The current Swedish Presidency of the EU Council recently circulated new compromise texts on certain provisions of the proposal for a new European Cyber Resilience Act (“Cyber Resilience Act”), including inter alia major changes to the classification of digital products and clarification of the interplay between the Act with other legislation.
To recall, the proposal for a Cyber Resilience Act presented by the Commission on 15 September 2022, introduces horizontal mandatory cybersecurity requirements for products with digital elements that are not specific to sectors, throughout their whole lifecycle. The aim of the Cyber Resilience Act is to protect consumers and businesses from products with inadequate security features. The proposal is complementary to the requirements pursuant to the NIS2 Directive, which aims to ensure a high level of cybersecurity of services provided by essential and important entities.
The Act will apply to so-called economic operators such as manufacturers, importers and distributors. Within the scope of this new draft regulation are all products that are connected either directly or indirectly to another device or network, like smart Internet of Things (IoT) devices, computers, mobile devices, operating systems and apps, as well as safety-critical components that are installed in networks or industrial facilities. There are some exceptions for products for which cybersecurity requirements are already set out in existing EU rules, for example in the field of medical devices, aviation or cars.
What are the main elements of the new compromise texts?
Key elements introduced by the Swedish Presidency compromise texts are as follows:
- The classification of critical products with digital elements and highly critical products with digital elements has been described in more detail. In addition, in the context of critical products, a number of categories of digital products have been moved from Class I to Class II (e.g., identity management systems software and privileged access management software; products with digital elements with the function of Virtual Private Network), while some are now contained in Class I (e.g., public key infrastructure and digital certificate issuance software) instead of Class II. Smart home products with safety functionalities, such as door locks and alarm systems, have been newly included in the text. This will have an impact on the type of conformity assessment procedure needed;
- To demonstrate conformity with the essential requirements set out in the Act, the European Commission will be empowered to adopt Delegated Acts to supplement the Cyber Resilience Act. These Delegated Acts may specify categories of highly critical products with digital elements for which the manufacturers shall be required to obtain a European cybersecurity certificate at assurance level “substantial” or “high,” under a European cybersecurity certification scheme pursuant to the Cybersecurity Act;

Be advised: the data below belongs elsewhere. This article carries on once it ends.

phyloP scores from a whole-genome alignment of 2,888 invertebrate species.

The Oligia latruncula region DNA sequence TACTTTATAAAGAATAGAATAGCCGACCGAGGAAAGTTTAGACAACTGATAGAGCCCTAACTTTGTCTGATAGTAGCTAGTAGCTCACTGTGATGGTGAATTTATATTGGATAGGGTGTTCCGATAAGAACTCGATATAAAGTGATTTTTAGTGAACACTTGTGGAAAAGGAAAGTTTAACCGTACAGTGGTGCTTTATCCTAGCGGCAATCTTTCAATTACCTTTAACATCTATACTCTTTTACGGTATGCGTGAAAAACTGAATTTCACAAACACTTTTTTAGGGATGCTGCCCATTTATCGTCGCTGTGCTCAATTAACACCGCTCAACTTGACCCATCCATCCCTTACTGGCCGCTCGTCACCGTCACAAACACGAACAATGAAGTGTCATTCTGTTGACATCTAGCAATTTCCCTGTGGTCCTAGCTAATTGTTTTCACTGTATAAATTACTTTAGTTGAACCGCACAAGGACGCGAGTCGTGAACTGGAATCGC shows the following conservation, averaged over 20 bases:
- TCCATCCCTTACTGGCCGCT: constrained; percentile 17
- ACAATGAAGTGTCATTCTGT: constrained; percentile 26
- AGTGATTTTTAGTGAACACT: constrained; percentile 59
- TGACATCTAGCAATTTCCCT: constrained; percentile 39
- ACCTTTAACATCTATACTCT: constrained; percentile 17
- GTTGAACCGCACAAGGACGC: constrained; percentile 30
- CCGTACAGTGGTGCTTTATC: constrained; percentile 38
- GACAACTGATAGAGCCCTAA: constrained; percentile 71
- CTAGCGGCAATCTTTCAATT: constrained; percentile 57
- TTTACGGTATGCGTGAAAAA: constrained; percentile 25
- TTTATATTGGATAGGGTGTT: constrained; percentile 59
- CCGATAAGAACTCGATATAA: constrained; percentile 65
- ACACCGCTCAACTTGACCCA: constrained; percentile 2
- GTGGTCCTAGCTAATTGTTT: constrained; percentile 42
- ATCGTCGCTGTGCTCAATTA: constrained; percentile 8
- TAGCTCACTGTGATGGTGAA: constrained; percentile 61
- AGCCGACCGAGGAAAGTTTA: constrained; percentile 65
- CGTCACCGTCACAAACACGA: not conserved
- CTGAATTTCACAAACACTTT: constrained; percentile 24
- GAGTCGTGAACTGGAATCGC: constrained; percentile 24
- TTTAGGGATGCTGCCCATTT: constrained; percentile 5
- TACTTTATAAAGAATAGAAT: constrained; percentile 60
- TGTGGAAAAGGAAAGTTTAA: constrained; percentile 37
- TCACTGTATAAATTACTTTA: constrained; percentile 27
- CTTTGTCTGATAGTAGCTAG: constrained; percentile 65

- A template of a simplified EU Declaration of Conformity, making reference to an internet address where the full Declaration text is available, has been included as a further annex;
- The market surveillance authority of a Member State will require an economic operator to take appropriate measures where, having performed an evaluation, it finds that although a product with digital elements and the processes put in place by the manufacturer is in compliance with the Cyber Resilience Act, it presents a significant cybersecurity risk as well as a risk to the health or safety of persons or other aspects of public interest protection;
- The measures referred to above may include measures to ensure that the product with digital elements concerned and the processes put in place by the manufacturer no longer present the relevant risks when made available on the market, withdrawal from the market of the product with digital elements concerned, or recalling of it, and shall be commensurate with the nature of those risks;
- The interplay with the General Product Safety Regulation, the AI Regulation as well as the Machinery Regulation has been clarified; and
- Compared to the Commission’s original proposal, the new compromise text now limits the types of obligations which can be subject to administrative fines of up to 10 million EUR in case of non-compliance or, if the offender is an undertaking, up to 2% of total worldwide annual turnover for the preceding financial year, whichever is higher. In this context, the obligations the text makes reference to include inter alia provisions on technical documentation and conformity assessment procedures for products with digital elements.
The European Parliament has started its work on the Cyber Resilience Act. A consideration of the draft Report in the lead Industry, Research & Energy (ITRE) Committee is currently planned for 24-25 April 2023, while the deadline for tabling amendments has been set for 27 April 2023.
Once adopted, economic operators and Member States will have two years to adapt to the new requirements. An exception to this rule is the reporting obligation for manufacturers with regard to actively exploited vulnerabilities and incidents. This obligation will apply already one year from the entry into force considering the fewer organisational adjustments than the other new obligations.
If you have questions about how the Cyber Resilience Act and its interplay with the NIS2 and the RCE Directives affect your business, Bird & Bird is ready to help you to carry out an assessment of the impact of the incoming legislation on your business and assist in preparing your compliance plan.
For further information, please contact:
Dr. Natallia Karniyevich, Bird & Bird